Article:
Hypocrisy’s stink hangs over wind farm

Opponents of the proposed wind farm in L’Anse Township have decided to play out the game with a stacked deck presented to the people of Baraga County.

The “Friends of the Land of the Keweenaw” (FOLK), a group previously known for pro-environment causes, brought in a hired gun with connections to coal and petroleum interests to make its case against the Summit Lake Wind Project at its community meeting on Feb. 1.

Calling Kevon Martis, a senior policy fellow of the Energy and Environment Legal Institute, a “wealth of knowledge,” FOLK member Catherine Andrews introduced him as a source of credible knowledge about wind turbines, but much of his presentation focused on what the township government should do to kill the project.

Attempting to pass himself off as “trying to be unbiased,” Martis made sure he touched on myths such as the noise factor, which with new technology has become a non-issue. According to the the U.S. Department of Energy, at a distance of 750 feet, turbines make about as much noise as a household refrigerator.

The preceding sentence offered a credible source for the information it gave, something Martis did not give for the information he provided.

The anti-green, climate-science-denying, libertarian institute he’s affiliated with certainly doesn’t try to be “unbiased.” According to its own website, its top officials have backgrounds in law and/or fossil-fuel industries — energy — but there is not a degree in any environmental science among them.

The number two guy is senior policy fellow Steve Milloy, a former coal company executive who served on Donald Trump’s EPA transition team and author of such in-depth nonfiction as “Scare Pollution,” “Green Hell” and “Silencing Science” — and that’s just from his website resume.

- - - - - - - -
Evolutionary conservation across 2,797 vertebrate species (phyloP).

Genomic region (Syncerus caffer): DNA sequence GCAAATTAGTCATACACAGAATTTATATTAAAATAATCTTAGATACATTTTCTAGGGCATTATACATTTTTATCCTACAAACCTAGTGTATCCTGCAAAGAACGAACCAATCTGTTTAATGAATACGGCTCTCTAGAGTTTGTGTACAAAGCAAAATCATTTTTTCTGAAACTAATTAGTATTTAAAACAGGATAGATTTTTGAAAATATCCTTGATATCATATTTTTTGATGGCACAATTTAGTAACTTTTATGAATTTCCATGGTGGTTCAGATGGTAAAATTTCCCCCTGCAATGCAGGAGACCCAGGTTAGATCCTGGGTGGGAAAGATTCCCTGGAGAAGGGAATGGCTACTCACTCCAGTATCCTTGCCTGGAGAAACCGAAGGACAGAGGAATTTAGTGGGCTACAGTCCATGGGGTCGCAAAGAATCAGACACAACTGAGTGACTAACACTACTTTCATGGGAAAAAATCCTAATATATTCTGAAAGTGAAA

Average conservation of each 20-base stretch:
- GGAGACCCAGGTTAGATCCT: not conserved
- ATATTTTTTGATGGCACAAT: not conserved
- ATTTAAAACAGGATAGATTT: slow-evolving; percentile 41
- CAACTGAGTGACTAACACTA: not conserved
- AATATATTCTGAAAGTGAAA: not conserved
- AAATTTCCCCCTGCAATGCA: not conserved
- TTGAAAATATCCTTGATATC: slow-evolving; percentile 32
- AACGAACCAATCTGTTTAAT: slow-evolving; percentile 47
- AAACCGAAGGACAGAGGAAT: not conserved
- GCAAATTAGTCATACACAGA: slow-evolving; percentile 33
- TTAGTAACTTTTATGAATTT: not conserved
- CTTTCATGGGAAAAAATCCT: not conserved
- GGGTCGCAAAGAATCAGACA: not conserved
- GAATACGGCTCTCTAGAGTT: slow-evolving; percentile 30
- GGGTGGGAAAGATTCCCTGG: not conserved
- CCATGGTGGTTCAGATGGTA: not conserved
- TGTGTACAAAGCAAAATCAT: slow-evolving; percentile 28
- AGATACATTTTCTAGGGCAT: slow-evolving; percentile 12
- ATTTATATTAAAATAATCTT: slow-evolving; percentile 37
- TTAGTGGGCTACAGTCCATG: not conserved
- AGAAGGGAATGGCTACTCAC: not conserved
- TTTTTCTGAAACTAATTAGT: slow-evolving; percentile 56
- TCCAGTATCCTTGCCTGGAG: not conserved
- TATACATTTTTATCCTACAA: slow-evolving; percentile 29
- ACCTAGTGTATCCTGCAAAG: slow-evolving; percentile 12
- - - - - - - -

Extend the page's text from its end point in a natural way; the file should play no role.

Milloy has affiliations with the Cato and Heartland institutes and was a paid shill for the Philip Morris tobacco company while posing as an independent journalist. He was a featured player in the book “Merchants of Doubt” (by Naomi Oreskes and Erik M. Conway), which looked at the long history of rogue scientists and propagandists who “Obscured the Truth on Issues from Tobacco Smoke to Global Warming,” as the book’s subtitle states.

The book has 64 pages of notes and cited sources of information.

Milloy has called the science behind the health effects of secondhand smoke “a joke.”

You would think that someone from such a libertarian-leaning think tank like Martis would be opposed to government intervention and regulation — but you’d be wrong. Martis freely offered advice and suggestions on how to use government as a weapon against the energy business — kill it by making government regulation so restrictive to make it impossible to develop the project.

You want more hypocrisy? Because there is more than just libertarians promoting the use of government to oppress free enterprise, and more than local environmentalists joining forces with anti-environment and anti-science think tanks: Local members of the Upper Peninsula Environmental Coalition consulted with FOLK and encouraged bringing in the hired gun to kill the project to produce clean, renewable energy.

There is a lot of stuff that stinks in the wind of this spectacle, and it smells like hypocrisy.

Renewable Energy Systems, which is proposing the wind farm, is holding a community open house Feb. 21 to address all the concerns, both legitimate and manufactured under the guise of being “unbiased.” Community members should attend and challenge RES to make its case.

Then they should turn to the so-called environmentalists among them and ask them about the stacked deck.


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